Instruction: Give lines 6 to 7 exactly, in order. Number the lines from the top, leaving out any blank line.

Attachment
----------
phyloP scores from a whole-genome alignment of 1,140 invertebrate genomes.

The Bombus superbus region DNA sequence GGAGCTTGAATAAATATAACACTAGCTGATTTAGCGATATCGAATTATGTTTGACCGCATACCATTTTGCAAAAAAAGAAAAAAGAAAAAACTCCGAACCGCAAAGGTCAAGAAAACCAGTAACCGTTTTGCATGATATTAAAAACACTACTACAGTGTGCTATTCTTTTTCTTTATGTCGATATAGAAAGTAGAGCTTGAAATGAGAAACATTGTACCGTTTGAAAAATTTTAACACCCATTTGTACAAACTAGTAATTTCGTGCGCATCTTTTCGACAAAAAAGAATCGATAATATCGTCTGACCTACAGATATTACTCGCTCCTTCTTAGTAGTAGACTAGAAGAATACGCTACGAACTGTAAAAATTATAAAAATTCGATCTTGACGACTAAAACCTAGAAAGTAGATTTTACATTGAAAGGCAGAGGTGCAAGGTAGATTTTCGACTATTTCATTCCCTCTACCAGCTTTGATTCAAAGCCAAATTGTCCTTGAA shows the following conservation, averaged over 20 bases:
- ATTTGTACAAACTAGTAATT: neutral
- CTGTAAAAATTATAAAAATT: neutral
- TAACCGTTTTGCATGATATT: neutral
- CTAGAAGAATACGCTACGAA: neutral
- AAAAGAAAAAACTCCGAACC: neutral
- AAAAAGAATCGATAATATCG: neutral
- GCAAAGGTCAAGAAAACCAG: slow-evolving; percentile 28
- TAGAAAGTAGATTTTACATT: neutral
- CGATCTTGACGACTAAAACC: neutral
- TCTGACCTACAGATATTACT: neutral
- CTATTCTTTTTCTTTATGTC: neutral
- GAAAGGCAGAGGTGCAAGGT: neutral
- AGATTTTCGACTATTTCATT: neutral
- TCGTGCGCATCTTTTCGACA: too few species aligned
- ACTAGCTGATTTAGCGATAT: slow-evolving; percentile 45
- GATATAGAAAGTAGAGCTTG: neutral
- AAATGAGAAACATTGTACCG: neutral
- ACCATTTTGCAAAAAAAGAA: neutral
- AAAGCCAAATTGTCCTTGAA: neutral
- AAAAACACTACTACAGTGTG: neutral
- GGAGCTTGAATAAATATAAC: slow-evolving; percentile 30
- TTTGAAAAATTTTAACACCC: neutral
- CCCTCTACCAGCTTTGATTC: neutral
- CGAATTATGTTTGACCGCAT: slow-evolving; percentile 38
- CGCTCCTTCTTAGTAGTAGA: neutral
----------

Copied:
- CTAGAAGAATACGCTACGAA: neutral
- AAAAGAAAAAACTCCGAACC: neutral